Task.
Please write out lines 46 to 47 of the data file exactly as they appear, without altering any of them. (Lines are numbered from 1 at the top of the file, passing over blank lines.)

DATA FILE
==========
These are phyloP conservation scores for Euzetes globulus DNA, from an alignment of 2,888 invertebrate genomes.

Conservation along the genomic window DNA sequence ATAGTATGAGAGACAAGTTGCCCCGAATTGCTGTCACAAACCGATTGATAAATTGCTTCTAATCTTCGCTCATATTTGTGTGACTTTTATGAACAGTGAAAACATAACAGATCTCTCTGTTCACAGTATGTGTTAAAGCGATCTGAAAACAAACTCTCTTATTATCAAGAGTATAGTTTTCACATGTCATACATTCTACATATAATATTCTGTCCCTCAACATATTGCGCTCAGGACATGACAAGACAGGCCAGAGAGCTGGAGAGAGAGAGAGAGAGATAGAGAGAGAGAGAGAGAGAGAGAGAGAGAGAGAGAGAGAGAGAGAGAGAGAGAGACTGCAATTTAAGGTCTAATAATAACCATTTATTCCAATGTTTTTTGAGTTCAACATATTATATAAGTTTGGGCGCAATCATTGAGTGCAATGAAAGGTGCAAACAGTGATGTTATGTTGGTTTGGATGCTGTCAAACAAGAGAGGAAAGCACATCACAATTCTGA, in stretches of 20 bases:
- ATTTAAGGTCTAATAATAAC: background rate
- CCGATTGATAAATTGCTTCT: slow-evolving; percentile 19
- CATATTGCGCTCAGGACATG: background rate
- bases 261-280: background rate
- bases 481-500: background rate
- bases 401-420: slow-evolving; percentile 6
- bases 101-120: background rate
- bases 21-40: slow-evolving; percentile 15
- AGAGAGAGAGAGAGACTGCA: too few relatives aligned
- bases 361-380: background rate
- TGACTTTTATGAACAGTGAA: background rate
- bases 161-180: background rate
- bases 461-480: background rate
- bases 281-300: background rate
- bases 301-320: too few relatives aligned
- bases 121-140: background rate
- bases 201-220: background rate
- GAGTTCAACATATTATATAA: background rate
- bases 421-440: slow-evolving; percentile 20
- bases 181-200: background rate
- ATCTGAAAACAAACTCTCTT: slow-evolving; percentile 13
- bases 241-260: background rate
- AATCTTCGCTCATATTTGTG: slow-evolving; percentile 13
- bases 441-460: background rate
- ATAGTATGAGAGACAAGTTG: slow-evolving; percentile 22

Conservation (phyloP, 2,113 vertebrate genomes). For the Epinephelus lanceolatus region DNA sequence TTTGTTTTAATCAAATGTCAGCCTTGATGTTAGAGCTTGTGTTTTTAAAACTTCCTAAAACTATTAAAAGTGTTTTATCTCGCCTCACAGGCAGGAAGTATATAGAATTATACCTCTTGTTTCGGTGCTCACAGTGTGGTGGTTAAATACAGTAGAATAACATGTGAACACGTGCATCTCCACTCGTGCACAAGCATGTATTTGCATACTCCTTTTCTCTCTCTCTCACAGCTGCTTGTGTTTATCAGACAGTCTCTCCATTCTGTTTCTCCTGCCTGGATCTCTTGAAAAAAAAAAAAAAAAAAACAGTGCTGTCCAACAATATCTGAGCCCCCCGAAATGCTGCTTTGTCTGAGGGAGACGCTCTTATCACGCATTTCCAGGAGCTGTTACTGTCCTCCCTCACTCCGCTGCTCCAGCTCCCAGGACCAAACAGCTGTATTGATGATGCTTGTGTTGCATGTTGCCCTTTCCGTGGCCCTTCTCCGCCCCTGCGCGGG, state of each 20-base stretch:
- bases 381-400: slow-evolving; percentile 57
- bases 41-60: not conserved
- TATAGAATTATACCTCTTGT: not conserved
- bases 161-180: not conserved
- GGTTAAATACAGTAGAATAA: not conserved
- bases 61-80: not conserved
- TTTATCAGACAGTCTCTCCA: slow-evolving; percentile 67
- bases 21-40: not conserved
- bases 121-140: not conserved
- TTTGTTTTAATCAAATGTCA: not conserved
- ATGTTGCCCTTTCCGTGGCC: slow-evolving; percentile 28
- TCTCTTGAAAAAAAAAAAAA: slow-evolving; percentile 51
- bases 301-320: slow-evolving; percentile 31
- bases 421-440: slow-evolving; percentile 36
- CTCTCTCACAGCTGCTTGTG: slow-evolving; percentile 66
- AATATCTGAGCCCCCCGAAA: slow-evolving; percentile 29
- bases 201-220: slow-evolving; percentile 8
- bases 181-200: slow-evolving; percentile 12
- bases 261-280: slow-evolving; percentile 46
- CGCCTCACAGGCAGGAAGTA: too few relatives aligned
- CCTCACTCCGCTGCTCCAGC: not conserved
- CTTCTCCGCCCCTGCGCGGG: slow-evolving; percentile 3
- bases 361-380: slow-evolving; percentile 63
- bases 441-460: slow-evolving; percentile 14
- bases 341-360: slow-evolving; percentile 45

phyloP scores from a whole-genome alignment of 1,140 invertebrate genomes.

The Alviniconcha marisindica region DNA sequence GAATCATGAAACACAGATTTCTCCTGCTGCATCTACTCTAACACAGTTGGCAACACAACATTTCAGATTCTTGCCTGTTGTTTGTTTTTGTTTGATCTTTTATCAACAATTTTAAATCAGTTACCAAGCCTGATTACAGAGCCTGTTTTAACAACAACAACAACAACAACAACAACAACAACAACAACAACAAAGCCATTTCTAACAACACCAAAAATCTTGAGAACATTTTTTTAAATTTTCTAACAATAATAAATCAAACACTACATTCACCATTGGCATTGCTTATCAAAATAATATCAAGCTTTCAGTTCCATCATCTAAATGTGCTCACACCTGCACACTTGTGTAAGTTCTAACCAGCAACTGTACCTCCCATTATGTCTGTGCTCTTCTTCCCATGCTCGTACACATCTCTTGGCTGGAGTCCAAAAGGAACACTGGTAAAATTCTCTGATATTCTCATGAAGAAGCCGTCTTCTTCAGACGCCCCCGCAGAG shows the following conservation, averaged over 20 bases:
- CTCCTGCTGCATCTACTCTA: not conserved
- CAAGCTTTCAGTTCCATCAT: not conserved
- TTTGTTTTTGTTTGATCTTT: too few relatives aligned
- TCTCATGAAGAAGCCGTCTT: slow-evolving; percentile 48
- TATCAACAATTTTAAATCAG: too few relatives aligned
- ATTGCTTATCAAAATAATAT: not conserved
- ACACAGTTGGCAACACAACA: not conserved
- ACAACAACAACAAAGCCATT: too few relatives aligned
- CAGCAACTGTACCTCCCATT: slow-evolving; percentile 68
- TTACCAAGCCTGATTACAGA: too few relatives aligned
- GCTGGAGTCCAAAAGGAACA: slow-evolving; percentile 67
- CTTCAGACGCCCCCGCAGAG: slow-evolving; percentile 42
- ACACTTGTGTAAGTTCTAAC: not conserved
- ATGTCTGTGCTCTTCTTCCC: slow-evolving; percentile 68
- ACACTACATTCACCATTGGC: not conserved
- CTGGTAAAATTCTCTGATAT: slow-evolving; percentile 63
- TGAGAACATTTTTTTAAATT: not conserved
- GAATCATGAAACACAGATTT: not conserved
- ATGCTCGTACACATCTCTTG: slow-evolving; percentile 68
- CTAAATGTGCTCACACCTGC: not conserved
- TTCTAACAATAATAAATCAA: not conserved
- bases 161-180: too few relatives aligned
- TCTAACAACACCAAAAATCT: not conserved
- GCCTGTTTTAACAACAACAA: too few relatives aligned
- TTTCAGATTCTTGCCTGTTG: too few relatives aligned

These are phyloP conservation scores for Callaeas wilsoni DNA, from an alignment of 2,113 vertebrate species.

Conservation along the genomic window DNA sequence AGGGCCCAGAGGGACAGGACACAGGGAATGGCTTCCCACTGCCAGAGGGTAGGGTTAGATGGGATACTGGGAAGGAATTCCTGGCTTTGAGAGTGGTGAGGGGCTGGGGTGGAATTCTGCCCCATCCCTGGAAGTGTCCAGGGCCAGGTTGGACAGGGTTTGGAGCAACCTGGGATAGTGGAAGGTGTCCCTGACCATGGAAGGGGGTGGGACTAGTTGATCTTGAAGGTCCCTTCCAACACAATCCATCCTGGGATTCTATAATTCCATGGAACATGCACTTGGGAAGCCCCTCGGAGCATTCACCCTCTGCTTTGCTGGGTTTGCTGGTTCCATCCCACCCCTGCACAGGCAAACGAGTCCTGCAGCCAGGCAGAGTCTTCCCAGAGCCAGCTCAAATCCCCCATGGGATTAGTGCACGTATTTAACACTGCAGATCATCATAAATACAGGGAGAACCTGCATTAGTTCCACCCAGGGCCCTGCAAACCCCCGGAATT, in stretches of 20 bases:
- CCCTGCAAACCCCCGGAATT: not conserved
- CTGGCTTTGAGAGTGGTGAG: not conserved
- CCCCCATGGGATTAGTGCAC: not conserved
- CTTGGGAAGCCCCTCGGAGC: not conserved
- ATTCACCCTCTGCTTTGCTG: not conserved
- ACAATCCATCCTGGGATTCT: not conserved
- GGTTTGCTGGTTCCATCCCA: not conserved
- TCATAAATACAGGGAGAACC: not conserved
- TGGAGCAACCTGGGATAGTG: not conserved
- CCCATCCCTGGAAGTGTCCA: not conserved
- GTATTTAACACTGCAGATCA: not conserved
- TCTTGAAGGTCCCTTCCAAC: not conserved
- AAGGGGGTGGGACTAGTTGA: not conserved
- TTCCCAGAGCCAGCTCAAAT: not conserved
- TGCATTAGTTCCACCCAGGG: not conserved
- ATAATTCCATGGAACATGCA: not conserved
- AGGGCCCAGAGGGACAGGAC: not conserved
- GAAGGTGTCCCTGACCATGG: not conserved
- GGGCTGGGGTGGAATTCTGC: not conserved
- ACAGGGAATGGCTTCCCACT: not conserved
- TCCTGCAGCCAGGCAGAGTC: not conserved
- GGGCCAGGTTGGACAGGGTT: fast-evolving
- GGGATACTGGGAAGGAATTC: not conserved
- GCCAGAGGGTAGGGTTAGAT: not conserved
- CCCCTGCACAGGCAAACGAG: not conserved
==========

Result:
- bases 181-200: slow-evolving; percentile 12
- bases 261-280: slow-evolving; percentile 46